Wood Modular Casework: For Durable, Flexible Laboratory Design
Wood modular casework is designed to look like fixed casework, but it can be easily and efficiently disassembled, moved, and reconfigured when necessary. It is an attractive option for those who desire quick flexibility in their laboratory spaces, as well as for those who want to reduce costs by avoiding demolition and large-scale construction every time their laboratory needs change.
Modular casework made out of wood is a popular choice for schools, medical and health laboratories, and research centers.
Wood modular casework has its advantages and its disadvantages. A qualified laboratory architect or designer can help you determine if wood modular casework complements the nature of your lab’s operations and the materials being used.
Advantages of Wood Modular Casework
Modular wood casework works well in many climates, including corrosive climates such as the marine climate. Wood casework is an ideal choice for any application that uses chemicals that corrode metals; it is also used in environments that are not conducive to metals.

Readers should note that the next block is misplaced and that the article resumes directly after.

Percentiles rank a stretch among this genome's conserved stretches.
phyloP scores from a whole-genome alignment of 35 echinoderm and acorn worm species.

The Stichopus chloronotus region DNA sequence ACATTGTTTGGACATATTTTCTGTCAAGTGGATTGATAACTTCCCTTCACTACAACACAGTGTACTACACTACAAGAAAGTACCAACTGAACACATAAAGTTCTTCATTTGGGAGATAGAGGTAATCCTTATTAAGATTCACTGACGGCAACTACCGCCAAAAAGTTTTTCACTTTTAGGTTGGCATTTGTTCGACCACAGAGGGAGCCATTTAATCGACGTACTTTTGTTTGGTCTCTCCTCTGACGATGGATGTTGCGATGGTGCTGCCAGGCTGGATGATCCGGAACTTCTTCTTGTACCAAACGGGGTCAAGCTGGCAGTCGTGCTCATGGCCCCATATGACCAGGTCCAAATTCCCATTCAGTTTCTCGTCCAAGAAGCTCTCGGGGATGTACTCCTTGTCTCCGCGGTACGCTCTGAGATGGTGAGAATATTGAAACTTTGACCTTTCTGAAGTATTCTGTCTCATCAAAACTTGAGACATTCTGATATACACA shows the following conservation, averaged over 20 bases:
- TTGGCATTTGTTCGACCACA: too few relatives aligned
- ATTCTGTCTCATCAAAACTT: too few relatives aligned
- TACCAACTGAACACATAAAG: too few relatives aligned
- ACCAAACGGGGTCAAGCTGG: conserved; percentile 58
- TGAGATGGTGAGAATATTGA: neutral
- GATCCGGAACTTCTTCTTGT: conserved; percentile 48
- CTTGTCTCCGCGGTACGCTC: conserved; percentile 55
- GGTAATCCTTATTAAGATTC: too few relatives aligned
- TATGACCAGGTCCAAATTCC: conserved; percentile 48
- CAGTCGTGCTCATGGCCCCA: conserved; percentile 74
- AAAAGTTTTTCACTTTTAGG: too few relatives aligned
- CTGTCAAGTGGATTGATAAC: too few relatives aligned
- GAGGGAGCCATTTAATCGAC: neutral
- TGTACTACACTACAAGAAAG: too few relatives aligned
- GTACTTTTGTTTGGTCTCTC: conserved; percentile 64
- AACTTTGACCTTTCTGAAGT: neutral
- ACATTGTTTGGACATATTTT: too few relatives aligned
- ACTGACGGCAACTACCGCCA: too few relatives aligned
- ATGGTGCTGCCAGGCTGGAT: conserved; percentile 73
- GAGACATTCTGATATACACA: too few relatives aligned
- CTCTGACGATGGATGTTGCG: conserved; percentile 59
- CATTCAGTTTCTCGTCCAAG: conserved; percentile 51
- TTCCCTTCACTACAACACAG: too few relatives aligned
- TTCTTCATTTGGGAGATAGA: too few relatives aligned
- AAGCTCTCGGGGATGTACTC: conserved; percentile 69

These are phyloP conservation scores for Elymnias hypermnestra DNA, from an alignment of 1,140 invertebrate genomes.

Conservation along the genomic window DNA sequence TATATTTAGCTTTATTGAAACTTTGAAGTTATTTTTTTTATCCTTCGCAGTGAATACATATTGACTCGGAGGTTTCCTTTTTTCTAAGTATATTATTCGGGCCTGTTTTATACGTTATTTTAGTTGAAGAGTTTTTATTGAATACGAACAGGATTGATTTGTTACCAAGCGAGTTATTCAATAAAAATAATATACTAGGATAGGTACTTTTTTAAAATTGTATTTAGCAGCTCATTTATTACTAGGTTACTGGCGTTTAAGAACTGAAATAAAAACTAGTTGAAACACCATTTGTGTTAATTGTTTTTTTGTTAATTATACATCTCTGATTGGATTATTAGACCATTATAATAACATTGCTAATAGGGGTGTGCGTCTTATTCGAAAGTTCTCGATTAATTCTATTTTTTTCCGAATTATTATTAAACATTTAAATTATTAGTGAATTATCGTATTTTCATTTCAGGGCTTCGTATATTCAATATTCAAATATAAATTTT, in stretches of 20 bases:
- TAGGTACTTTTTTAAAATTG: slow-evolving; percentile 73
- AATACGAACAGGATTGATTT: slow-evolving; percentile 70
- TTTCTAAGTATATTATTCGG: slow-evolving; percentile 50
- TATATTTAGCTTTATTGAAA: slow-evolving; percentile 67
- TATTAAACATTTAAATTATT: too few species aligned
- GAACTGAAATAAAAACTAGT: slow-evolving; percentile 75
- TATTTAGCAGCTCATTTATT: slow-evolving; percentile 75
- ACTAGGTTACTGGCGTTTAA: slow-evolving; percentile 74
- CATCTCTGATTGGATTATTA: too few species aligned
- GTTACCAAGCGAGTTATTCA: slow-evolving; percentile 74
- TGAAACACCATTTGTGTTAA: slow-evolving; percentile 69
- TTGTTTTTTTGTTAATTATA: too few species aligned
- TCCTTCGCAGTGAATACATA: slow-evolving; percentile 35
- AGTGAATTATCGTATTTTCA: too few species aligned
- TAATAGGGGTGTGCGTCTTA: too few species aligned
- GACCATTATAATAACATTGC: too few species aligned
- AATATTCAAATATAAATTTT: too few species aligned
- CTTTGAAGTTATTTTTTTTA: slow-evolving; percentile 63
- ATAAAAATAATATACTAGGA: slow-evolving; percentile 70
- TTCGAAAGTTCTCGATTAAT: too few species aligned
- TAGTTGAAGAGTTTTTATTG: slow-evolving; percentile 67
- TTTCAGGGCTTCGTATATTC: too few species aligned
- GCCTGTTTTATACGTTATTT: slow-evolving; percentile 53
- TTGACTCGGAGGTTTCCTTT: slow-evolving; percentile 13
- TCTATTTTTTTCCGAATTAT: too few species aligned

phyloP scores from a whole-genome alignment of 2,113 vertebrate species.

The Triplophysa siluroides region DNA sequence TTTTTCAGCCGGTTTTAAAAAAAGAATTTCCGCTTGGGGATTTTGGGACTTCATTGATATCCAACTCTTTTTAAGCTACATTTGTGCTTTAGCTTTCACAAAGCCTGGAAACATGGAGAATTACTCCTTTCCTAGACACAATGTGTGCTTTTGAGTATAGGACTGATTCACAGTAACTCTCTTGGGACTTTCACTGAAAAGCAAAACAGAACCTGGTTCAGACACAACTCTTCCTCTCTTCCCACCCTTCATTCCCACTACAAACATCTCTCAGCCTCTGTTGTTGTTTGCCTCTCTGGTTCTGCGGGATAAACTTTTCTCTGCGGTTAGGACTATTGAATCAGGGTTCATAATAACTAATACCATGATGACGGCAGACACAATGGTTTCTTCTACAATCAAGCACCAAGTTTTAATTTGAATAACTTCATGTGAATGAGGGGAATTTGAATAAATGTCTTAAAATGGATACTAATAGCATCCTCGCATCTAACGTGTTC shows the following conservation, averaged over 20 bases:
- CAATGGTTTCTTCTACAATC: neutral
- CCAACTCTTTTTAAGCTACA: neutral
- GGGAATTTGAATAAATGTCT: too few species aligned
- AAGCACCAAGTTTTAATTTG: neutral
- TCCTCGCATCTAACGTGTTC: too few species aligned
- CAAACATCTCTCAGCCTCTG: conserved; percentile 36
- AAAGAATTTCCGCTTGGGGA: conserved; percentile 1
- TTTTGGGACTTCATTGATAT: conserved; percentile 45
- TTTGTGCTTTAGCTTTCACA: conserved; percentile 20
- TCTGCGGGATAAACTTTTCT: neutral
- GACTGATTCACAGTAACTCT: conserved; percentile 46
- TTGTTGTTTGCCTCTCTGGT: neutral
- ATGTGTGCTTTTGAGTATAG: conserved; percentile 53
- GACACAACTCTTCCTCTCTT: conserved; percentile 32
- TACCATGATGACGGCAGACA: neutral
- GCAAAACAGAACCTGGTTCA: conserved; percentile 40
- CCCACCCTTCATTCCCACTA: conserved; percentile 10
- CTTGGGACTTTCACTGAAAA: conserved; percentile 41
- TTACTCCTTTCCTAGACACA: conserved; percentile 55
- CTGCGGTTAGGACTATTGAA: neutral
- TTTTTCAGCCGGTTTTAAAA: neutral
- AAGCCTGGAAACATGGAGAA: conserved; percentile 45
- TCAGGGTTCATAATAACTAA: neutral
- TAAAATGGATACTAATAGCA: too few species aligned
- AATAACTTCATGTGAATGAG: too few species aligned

For those concerned with aesthetics, wood brings a warm, comfortable feel to the room, and is significantly quieter than stainless steel modular casework. As long as it complements the application, it is also a cost-effective and durable option, as it is easier to repair than plastic laminate modular casework.
Disadvantages of Wood Modular Casework
When wood best suits the lab’s operations and materials being used, there are few disadvantages. Wood is easier to damage than some other types of modular casework, but it lasts for a long time with proper care and refinishing.